Building work progresses at new Wesham Rehabilitation Centre
Developments at a new rehabilitation service in Fylde are progressing, with plans to open early next year.
Plans were submitted in August last year to build a new Rehabilitation Centre on the site of the former Wesham Hospital Rehabilitation site in Mowbreak Lane.
The centre will offer a new mental health pathway that sits between acute care and community living.
Some 28 beds will be available for people who have been in hospital and need some support to regain skills and confidence with everyday tasks such as cooking, cleaning and looking after their own health and wellbeing.
The centre aims to offer patients a "holistic approach," including learning opportunities to help lead them towards "happier and more fulfilling lives."
The building project is managed between Lancashire and South NHS Foundation Trust (LSCft), Healthcare Support and Infrastructure Services (HSIS), Frank Whittle and contractors Eric Wright, and is set for completion in early 2022.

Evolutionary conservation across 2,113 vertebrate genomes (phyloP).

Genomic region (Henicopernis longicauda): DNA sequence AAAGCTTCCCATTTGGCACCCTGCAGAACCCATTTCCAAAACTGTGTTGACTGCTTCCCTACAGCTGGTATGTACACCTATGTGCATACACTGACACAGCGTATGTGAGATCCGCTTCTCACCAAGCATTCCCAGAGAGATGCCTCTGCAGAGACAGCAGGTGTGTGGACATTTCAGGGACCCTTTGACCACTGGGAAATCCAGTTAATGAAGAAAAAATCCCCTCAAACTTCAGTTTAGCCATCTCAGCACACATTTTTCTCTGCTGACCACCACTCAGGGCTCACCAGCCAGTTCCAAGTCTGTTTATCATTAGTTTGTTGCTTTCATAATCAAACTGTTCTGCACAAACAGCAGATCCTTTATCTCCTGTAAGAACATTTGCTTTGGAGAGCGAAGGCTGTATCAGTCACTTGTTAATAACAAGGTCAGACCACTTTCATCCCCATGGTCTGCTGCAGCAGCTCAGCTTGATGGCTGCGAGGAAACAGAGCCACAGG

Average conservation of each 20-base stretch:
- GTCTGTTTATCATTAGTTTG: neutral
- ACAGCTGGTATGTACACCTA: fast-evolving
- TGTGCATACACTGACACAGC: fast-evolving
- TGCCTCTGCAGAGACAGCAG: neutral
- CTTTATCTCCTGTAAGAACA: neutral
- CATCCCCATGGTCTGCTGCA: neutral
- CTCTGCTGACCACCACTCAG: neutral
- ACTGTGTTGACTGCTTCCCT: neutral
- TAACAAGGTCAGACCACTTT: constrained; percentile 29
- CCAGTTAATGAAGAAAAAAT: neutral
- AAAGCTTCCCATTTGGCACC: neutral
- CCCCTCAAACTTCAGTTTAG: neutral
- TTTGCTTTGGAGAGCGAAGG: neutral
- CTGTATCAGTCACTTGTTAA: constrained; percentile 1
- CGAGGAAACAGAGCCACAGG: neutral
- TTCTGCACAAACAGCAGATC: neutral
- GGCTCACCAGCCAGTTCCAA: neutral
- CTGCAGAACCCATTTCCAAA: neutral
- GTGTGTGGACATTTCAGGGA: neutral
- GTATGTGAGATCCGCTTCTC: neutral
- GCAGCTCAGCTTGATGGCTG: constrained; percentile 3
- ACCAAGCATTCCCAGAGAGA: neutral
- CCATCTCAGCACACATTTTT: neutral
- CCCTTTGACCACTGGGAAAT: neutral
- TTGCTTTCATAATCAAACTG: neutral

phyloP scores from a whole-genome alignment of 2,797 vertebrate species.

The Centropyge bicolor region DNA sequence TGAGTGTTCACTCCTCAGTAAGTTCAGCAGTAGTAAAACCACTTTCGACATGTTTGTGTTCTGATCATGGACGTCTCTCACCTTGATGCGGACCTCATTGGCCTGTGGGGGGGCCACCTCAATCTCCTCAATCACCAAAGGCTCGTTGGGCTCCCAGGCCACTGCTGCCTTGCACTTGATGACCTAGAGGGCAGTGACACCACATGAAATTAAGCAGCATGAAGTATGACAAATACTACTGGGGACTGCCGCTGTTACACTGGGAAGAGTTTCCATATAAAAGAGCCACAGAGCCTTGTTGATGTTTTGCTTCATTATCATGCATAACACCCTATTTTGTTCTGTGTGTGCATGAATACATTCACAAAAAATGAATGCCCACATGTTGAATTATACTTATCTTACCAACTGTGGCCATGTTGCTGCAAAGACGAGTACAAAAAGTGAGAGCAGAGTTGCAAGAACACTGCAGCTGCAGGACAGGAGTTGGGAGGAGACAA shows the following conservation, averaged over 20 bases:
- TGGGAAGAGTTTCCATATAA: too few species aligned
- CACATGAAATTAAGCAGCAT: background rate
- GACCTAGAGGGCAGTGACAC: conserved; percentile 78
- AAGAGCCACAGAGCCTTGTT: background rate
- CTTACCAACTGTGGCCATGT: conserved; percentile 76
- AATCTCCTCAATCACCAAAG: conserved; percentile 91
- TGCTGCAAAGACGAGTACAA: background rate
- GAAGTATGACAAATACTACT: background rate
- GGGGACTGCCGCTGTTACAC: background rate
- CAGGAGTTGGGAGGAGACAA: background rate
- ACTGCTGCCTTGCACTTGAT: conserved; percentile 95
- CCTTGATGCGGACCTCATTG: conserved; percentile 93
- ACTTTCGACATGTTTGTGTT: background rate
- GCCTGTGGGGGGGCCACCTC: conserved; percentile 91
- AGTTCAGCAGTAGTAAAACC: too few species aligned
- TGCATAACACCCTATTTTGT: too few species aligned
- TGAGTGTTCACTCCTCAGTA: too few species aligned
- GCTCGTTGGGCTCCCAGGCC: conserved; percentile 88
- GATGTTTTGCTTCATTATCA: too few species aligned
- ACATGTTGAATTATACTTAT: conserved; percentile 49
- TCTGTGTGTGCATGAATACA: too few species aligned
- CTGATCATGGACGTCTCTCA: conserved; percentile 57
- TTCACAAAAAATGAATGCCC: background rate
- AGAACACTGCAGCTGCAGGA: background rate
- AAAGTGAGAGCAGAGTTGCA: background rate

LSCft and engagement leads at HSIS said they were ensuring a close relationship with the Wesham community, and planned to involve residents in an upcoming autumn event to help officially name the centre.
Chief medical officer Dr David Fearnley and chief strategy officer Alex Heritage at the Trust visited staff involved in the development of the centre at the end of July.
Dr Fearnley said: "We expect this site to bring some fantastic benefits to our service users, offering support for those who have been an inpatient, before they head back home.
"Helping people at this point is so important – a vital stage in their overall recovery and ability to stay well. The garden was particularly interesting, with very well thought out use of space and light.
"This is a very exciting project that will be a state of the art rehabilitation facility, in the heart of the Wesham community."
Lesley Davison, HSIS project engagement lead, added: "Wesham is a unique site and will provide a wonderful therapeutic space in a holistic environment. It has been thoughtfully designed with recovery at its core."